Black Teens & HIV

profile of an african american teenager( — Adolescence is a time of dramatic physical, emotional, mental and social change. The transitions that occur usher youth into the social and sexual world as independent beings. These changes provide opportunities for positive growth experiences, but they also bring new vulnerabilities.

Unfortunately, young people in the U.S. and other parts of the world are particularly vulnerable to HIV infection. One of the hallmarks of adolescence is the formation of a sexual identity, while another is the inclination for taking risks. When mixed, these characteristics can be dangerous, as reflected in the fact that half of all new HIV infections each year are estimated to occur among youth aged 13 to 24.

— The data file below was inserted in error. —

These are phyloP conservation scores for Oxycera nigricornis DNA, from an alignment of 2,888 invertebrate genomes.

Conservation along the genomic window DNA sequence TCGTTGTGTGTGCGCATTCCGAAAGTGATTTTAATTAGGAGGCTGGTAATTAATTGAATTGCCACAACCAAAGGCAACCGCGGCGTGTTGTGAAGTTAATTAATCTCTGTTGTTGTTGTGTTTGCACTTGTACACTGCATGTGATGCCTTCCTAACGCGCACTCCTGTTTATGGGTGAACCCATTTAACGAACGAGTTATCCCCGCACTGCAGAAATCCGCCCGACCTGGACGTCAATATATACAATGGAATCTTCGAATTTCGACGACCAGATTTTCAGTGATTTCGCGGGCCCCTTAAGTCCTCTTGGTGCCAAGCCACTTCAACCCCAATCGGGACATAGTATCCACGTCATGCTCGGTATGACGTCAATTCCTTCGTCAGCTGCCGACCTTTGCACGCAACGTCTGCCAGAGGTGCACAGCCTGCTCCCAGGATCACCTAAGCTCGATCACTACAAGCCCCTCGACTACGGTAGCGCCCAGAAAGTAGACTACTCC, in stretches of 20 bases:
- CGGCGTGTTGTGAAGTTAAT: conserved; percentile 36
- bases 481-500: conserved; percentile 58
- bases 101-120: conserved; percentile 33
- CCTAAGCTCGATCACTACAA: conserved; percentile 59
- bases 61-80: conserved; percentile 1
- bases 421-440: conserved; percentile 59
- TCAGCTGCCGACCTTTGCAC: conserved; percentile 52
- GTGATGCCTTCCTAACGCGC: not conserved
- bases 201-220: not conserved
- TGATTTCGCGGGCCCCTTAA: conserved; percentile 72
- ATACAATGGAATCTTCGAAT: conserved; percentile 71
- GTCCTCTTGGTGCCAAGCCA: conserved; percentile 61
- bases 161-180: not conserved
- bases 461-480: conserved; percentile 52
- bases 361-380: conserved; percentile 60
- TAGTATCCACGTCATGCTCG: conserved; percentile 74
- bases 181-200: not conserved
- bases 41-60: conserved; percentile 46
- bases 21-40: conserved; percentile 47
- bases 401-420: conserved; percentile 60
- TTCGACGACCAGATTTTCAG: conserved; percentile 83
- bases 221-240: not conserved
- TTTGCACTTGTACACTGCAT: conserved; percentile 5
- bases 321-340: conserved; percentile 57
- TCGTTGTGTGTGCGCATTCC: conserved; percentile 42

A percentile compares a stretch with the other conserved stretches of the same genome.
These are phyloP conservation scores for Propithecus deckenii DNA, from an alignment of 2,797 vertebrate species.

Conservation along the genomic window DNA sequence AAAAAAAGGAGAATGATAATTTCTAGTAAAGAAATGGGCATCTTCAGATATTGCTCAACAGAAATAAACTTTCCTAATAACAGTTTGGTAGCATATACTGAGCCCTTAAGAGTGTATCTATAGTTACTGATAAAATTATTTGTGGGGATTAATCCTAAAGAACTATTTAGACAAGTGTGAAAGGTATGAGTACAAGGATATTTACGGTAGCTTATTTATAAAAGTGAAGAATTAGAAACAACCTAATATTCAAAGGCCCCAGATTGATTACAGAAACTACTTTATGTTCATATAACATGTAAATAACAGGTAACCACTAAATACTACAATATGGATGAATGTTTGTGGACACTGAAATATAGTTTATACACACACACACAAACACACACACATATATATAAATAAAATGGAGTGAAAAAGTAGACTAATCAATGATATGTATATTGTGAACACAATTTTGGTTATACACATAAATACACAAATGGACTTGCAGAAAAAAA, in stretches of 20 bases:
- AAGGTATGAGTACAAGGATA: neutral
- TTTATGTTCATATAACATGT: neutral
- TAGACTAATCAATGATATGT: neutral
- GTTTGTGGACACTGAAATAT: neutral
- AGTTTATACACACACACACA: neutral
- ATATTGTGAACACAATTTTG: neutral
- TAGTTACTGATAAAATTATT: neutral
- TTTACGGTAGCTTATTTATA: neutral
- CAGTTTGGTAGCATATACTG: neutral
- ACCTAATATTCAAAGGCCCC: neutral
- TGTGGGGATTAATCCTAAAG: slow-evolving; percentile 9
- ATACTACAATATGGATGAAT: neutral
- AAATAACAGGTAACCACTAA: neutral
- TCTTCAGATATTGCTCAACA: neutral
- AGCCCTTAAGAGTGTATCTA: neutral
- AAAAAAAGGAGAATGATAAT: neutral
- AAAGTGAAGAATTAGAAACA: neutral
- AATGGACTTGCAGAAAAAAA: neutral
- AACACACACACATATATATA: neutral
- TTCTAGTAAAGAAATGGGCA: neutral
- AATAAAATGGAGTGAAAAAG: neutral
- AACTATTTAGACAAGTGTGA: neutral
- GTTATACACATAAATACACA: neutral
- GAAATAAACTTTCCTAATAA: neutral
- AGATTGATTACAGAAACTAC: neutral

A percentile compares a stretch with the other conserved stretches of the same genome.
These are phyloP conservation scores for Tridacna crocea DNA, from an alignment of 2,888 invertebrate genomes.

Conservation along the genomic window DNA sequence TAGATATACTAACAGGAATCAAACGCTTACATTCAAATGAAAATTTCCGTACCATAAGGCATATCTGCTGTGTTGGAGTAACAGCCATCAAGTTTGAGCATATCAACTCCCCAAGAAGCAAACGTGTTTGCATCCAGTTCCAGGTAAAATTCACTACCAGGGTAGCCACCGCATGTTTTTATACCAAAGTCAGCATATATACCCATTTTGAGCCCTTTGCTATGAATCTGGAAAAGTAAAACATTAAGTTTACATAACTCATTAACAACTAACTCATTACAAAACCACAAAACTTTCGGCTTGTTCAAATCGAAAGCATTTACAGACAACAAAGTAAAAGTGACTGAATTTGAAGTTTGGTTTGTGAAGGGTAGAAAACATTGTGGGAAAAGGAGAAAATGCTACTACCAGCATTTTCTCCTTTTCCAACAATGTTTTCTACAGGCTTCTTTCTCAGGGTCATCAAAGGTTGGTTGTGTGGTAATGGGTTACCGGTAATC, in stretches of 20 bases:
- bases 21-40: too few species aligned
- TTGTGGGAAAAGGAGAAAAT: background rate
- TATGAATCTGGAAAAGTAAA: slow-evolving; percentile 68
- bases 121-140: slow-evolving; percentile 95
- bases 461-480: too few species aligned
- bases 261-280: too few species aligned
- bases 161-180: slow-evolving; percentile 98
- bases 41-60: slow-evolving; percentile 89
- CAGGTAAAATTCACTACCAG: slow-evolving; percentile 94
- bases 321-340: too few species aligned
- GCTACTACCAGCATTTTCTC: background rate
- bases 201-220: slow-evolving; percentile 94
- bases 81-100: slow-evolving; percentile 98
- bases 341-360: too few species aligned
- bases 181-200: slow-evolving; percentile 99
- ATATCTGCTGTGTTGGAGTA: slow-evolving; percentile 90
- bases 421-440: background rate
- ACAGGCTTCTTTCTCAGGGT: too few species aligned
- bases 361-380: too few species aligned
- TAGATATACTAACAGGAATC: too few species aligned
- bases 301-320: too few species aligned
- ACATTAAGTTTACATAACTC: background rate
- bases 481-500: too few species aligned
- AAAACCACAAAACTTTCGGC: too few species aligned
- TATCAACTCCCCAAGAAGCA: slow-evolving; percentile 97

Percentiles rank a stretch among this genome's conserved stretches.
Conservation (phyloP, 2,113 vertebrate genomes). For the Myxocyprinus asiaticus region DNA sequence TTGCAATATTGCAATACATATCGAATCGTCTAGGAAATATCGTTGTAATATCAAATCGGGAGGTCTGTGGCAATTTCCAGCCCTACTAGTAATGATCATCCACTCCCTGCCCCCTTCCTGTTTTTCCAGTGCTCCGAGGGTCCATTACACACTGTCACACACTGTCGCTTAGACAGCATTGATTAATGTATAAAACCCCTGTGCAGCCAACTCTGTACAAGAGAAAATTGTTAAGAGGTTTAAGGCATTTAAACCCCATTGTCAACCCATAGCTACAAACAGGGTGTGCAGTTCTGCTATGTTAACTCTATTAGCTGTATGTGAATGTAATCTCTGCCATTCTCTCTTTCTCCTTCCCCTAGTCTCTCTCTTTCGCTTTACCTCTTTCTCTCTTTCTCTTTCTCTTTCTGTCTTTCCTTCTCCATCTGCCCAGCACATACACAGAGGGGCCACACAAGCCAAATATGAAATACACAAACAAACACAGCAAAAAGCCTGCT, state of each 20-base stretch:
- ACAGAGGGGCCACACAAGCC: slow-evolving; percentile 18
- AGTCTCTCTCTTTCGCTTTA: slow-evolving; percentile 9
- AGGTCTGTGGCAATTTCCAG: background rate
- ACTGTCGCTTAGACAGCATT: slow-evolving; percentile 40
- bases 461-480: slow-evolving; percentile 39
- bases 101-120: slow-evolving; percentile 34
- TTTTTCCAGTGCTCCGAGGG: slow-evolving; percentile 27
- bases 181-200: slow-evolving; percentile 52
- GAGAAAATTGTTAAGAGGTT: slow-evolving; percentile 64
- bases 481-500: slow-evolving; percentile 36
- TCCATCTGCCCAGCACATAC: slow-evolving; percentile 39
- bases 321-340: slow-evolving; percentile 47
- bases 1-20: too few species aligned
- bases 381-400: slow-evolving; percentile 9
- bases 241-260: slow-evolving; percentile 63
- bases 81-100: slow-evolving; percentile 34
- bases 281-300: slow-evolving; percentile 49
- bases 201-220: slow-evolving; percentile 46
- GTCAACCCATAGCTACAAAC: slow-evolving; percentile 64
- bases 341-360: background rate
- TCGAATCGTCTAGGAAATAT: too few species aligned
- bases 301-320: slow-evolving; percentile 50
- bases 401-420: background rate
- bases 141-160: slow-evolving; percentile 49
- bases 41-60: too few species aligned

The Challenges of Adolescence

Adolescence is marked by a move toward independence and a challenge to family traditions. But young people do not exist in a vacuum. They are a part of social networks that can make living with HIV easier or harder.

Young people with HIV face the same challenges as their HIV-negative peers, including experimental behavior and development of the skills needed for adulthood. But youth with HIV must address these challenges while living with the stigma of their disease. Their choices regarding intimate relationships, sexual activity, and experimentation with drugs and alcohol are complicated by:

• Fears of rejection
• Side effects of HIV drugs
• Uncertain life span
• Disclosure and transmission
• The impact of loss
• Stigma